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Government/Politics

Republicans ask to use new legislative maps though 2022, even if they're not ruled constitutional

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Daniel Konik
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Statehouse News Bureau
Advocates with Fair Districts Ohio at the first meeting of the Ohio Redistricting Commission after the Ohio Supreme Court ruled the House and Senate maps they approved in September were unconstitutionally gerrymandered, on January 18, 2022.

Lawyers for the Ohio Redistricting Commission say in a filing with the Ohio Supreme Court that the newly-approved maps should be put into place even if there's no decision.

Republicans on the Ohio Redistricting Commission have made an unusual request to the Ohio Supreme Court, which will be deciding if the new state House and Senate maps they drew are constitutional.

They’ve asked the court to use those maps this fall, which would likely give Republicans 57% of the seats in the Statehouse for the next two years.

Groups that sued over the first set of maps – and won when the court said they were unconstitutionally gerrymandered – have challenged these new ones.

The Commission's lawyers have asked the court to uphold the maps Republicans on the panel approved on January 22. And if the justices can’t decide by February 11, they asked for the newly drawn maps to be put into place for the November election.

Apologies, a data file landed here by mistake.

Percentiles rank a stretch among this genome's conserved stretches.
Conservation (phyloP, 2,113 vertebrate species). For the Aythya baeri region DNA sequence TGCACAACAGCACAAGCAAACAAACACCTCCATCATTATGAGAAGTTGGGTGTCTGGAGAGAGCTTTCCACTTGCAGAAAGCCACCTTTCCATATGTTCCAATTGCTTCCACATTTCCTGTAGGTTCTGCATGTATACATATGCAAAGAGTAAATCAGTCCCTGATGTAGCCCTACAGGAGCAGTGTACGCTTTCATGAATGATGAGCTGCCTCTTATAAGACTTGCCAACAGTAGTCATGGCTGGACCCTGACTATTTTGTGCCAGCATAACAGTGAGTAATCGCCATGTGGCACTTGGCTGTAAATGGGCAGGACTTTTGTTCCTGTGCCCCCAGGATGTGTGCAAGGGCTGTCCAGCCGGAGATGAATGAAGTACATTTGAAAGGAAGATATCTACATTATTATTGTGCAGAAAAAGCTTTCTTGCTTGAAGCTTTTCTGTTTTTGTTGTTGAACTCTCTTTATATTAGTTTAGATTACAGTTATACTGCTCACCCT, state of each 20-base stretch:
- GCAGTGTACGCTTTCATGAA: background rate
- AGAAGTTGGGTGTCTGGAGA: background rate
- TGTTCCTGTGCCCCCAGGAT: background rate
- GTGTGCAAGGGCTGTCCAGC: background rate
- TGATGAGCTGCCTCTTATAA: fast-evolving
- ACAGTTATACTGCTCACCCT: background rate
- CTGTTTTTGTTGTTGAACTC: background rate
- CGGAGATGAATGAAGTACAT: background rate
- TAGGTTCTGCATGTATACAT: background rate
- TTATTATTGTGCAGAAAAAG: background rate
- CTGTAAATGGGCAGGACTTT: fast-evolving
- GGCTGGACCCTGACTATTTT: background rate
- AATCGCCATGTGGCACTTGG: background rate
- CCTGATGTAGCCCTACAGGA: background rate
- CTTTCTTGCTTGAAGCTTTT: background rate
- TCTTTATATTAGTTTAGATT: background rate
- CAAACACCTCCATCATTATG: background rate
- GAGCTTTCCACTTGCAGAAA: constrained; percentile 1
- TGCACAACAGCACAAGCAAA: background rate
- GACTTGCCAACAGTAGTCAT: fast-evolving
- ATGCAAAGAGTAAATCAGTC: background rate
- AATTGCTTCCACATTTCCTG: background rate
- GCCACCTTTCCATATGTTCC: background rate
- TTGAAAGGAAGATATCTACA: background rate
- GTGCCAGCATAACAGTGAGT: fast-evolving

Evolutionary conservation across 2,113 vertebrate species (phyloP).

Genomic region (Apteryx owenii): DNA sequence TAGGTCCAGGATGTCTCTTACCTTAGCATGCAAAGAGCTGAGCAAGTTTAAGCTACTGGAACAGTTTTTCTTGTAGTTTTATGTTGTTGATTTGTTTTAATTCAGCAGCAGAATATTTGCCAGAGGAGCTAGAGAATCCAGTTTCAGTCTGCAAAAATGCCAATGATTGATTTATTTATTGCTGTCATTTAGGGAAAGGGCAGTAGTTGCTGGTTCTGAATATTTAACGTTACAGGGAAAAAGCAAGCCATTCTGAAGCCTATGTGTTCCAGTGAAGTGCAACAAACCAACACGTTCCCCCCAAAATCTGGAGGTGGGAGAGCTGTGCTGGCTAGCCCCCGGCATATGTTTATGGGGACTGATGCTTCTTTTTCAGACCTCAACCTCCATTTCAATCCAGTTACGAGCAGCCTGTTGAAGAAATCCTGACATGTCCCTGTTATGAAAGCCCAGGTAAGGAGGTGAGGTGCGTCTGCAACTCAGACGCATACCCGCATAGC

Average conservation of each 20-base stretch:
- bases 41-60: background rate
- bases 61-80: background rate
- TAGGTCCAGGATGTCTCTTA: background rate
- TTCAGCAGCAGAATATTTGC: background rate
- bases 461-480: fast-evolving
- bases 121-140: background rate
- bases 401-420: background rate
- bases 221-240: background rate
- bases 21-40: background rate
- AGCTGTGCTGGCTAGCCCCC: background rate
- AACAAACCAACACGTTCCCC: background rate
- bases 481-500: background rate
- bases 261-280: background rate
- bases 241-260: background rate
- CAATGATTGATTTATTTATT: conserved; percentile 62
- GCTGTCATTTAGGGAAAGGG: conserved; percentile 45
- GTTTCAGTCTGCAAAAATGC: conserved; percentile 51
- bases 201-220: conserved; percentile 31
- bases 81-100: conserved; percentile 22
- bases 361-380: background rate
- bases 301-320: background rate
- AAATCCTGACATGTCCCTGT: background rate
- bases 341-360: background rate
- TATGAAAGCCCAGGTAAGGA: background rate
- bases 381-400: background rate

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Screenshot
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Ohio Supreme Court
The Ohio Redistricting Commission's attorneys make the argument to put the new maps in place on page 32 of their 36-page response to the challenge to those maps.

Mia Lewis with Common Cause Ohio worked as part of a coalition advocating for fair maps.

"They took everything down to the deadline and do it purposely against the ruling of the court and then say, well, just give us what we want anyway, because that's the simplest solution here now that we've run out the clock and giving you these nonsense maps," Lewis said. “There's absolutely no reason why this kind of behavior should be rewarded. Ohio voters who will pay for that, and that is not appropriate.”

Lewis notes the Commission produced and approved the second round of maps in less than a week, and that there have been maps created that are constitutional. Republicans dispute that, saying no maps have been submitted that meet all constitutional criteria except the maps they approved.

The two Democrats on the Commission say the lawyers who filed the response don't speak for them, since they voted against the maps. But they no longer have outside counsel, and represented themselves in the response they filed separately from the Commission's response.

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